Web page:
The blame for Standard & Poor’s downgrade of U.S. sovereign credit belongs almost exclusively to the president, the most socialistic American chief executive in living memory, but also to key congressional Republicans, who got carried away by their emotions. The president is Lyndon Baines Johnson, and the congressional Republicans are the 70 members of the House and 13 senators who, led by Rep. John W. Byrnes (R., Wis.), voted to create Medicare, a welfare handout disguised as an insurance program and structured as a Ponzi scheme. The handiwork of these illustrious gentlemen has taken some time to catch up with us, but catch up it has.
Take a moment to pity the fellows at Standard & Poor’s, the feckless Mister Magoo of Wall Street. Beavering away at a credit-rating agency is no way for a man to make a living in finance; an S&P drone may earn in a year what a serious money runner earns on a single trade, and his work is held in rollicking contempt by the guys with the big swinging dividends. The credit-rating agencies are basically the nerds who check Wall Street’s math after the fact, putting their official, federally recognized seal of approval on propositions of conventional wisdom that are by definition stale by the time the likes of S&P or Moody’s or Fitch gets around to them. But somebody had to be the first to say it: Uncle Sam is looking subprime. Ask Cassandra how that sort of thing turns out.
S&P wasn’t actually the first, but it was the first firm with a name that insurance salesmen and grocerymen up in Poughkeepsie and down in Albuquerque had heard of, and they have a very fancy office building within view of Wall Street, and that is enough to catch the attention of Pres. Barack Obama, who seems set on being LBJ’s heir at home and abroad.
The United States was downgraded not because it has a heavy public debt, but because its public debt has turned cancerous, and its growth shows no sign of abating. The United States has a metastatic debt for many reasons, the fundamental one being a lamentably juvenile refusal by the American people and their elected representatives to bring spending and taxes into some kind of arithmetic balance, a task that has not proved too great in recent history for such non-superpowers as Canada, Bolivia, and Paraguay. The same Americans who left their guts in the grass at Gettysburg and ran face first into hot hell on the beaches at Normandy will pay any price and bear any burden except a balanced federal checkbook. That is because the main expense unbalancing the checkbook is medical entitlements, Medicare and Medicaid chief among them, and Americans would rather face Old Cloots himself than pay a doctor’s bill out of pocket. We are kind of stupid that way.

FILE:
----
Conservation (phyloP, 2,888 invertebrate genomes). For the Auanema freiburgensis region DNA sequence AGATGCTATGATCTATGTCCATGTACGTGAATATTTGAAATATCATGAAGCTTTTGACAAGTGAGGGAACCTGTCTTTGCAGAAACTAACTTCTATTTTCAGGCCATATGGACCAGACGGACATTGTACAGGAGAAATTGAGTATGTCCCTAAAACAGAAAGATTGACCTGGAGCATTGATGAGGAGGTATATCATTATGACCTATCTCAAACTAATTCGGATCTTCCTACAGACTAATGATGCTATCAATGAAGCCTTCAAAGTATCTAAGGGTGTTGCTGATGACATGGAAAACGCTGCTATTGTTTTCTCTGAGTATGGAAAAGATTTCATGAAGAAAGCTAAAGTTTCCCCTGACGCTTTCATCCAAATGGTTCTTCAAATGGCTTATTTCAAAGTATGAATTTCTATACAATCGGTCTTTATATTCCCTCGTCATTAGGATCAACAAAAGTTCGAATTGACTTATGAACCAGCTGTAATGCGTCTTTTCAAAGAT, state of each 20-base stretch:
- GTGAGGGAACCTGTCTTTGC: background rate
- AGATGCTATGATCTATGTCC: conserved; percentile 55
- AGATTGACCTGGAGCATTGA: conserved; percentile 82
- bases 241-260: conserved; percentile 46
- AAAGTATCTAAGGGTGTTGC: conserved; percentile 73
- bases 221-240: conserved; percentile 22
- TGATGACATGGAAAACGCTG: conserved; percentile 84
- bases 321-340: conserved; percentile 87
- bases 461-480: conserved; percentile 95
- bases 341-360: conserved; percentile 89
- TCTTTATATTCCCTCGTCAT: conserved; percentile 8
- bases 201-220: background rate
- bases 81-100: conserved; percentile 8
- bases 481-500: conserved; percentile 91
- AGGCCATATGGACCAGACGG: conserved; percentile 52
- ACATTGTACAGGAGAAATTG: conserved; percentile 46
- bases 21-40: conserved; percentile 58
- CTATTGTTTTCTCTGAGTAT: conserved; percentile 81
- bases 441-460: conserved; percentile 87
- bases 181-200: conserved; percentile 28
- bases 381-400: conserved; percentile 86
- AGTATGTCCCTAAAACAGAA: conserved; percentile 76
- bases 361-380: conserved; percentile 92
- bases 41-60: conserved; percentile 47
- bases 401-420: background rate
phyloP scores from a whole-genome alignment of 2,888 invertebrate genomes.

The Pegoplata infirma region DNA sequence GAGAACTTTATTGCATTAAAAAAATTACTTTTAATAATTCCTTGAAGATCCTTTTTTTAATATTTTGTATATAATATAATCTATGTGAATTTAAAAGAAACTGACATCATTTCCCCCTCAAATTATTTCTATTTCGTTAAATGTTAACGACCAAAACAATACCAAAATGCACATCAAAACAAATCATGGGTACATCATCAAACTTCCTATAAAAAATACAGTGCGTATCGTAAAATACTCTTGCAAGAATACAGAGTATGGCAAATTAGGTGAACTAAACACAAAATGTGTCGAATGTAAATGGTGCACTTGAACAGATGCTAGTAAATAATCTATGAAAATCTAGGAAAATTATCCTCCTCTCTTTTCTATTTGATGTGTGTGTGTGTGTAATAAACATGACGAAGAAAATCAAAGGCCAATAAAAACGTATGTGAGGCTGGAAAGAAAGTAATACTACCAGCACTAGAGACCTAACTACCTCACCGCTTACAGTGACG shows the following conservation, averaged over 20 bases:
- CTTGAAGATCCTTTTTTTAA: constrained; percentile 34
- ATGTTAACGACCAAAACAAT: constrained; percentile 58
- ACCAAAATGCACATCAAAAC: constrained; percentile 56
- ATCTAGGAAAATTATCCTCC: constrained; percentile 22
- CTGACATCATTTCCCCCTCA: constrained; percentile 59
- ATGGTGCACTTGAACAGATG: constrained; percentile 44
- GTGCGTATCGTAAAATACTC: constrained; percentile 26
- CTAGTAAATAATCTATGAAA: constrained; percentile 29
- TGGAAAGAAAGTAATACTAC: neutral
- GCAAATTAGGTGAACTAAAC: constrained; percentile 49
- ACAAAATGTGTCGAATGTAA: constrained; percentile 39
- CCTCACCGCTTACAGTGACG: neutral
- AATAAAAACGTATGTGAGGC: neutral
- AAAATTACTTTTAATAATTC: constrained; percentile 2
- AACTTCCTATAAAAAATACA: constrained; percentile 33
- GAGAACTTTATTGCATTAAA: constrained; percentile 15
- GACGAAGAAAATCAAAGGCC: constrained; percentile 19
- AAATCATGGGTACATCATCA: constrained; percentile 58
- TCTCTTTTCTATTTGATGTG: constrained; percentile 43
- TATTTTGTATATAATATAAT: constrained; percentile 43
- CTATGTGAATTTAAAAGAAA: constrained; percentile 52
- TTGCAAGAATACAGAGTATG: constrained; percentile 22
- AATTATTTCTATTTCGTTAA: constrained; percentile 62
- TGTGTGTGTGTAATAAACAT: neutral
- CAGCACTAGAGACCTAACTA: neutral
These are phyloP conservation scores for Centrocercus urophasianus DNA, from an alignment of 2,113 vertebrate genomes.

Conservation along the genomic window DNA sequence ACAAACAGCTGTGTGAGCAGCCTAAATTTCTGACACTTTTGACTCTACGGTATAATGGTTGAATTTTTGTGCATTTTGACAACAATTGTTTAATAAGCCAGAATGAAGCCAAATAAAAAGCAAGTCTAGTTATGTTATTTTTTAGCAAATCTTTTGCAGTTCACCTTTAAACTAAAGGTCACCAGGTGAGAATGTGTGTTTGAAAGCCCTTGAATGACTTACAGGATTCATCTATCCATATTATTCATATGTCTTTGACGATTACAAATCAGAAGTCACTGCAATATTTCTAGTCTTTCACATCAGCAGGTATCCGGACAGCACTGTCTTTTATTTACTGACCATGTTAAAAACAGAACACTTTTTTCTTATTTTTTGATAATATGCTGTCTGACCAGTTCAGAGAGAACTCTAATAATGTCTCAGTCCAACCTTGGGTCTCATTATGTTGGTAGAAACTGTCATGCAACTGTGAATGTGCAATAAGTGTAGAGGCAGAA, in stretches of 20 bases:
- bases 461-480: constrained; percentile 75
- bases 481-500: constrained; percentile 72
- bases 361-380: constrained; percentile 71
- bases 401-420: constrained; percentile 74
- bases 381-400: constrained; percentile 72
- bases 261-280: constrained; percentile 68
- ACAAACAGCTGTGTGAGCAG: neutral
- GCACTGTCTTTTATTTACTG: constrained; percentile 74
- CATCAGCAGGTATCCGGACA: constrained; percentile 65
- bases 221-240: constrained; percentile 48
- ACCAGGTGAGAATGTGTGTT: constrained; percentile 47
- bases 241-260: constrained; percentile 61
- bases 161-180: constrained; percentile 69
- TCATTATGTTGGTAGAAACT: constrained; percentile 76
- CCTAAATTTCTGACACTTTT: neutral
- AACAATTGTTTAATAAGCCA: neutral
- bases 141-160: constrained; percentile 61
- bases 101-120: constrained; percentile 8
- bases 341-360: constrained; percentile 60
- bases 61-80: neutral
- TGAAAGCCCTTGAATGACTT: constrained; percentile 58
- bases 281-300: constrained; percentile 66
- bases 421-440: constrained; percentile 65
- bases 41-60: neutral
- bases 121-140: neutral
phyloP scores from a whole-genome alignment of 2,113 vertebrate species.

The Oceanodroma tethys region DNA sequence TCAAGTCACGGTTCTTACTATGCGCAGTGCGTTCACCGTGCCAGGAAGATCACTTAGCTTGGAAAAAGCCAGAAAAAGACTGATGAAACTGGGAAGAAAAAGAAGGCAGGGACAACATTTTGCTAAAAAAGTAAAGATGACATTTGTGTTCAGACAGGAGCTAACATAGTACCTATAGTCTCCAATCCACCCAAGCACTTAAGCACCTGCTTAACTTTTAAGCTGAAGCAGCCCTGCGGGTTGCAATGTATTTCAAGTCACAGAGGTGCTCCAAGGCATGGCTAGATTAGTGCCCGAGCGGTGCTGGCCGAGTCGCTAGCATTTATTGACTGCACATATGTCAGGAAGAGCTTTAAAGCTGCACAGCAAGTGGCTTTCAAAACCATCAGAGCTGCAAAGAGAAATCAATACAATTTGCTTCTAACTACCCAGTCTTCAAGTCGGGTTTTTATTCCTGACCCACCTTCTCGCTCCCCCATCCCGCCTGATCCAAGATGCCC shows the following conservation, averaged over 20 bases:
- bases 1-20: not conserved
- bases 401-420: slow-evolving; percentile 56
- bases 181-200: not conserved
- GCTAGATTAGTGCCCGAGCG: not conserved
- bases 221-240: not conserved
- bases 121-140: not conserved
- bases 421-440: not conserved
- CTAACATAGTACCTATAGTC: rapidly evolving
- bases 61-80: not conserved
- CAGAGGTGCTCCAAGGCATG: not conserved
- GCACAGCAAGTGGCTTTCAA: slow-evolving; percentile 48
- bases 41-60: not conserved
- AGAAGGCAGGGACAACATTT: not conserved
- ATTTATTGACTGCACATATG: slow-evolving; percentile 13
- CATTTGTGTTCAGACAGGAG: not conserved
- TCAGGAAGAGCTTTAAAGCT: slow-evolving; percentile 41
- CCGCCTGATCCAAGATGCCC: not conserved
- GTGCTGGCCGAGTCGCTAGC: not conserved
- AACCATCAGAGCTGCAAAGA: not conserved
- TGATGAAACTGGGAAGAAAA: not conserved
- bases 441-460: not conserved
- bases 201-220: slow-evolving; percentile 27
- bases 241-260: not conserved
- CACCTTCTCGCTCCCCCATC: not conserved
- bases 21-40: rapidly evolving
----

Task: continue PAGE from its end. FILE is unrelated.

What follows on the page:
Medicare, thanks to Representative Byrnes, is Dr. Frankenstein’s version of the Aetna benefits provided to federal employees circa 1965, with a key difference: Unlike Aetna, Medicare cannot go out of business, no matter how boneheaded its financial decisions. Because enrollment in Medicare is automatic rather than voluntary, because it is funded mainly out of payroll taxes, and because its premiums are mostly symbolic, Medicare encourages beneficiaries to make maximum use of it, which drives up both overall health-care expenses and the deficit. We have managed to cut ourselves with both sides of that double-edged sword.
#page#If American fiscal matters unrelated to health care were left to run the course set by present law, the national debt would more or less stabilize on its own as tax rates rose to the levels that obtained before Pres. George W. Bush’s tax cuts and recent years’ unusually high levels of military and domestic spending reverted to their historical levels. Nobody would much like it, but it would flatten out — except for those health-care entitlements. Practically all of the growth of our national debt in the long term is accounted for by health-care spending. Even Social Security, the other unsustainable Ponzi scheme, could be kept going for a good long while with a couple of little tweaks here and there. Not so Medicare and Medicaid.
And it’s really Medicare. Medicaid is a clear and present fiscal danger, but it will be relatively easy to fix, because it is easier to take benefits away from poor people than to take them away from well-off people, and the oldsters who collect Medicare are one of the most affluent and therefore politically powerful demographic groups in the country, age and wealth going together in our society more or less as God intended. It is worth keeping in mind that, as a National Bureau of Economic Research report found, “Medicare has led to net transfers from the poor to the wealthy, as a result of relatively regressive financing mechanisms and the higher expenditures and longer survival times of wealthier beneficiaries. Even with recent financing reforms, net transfers to the wealthy are likely to continue for at least several more decades.” Thus does Grandmother pillage the poor.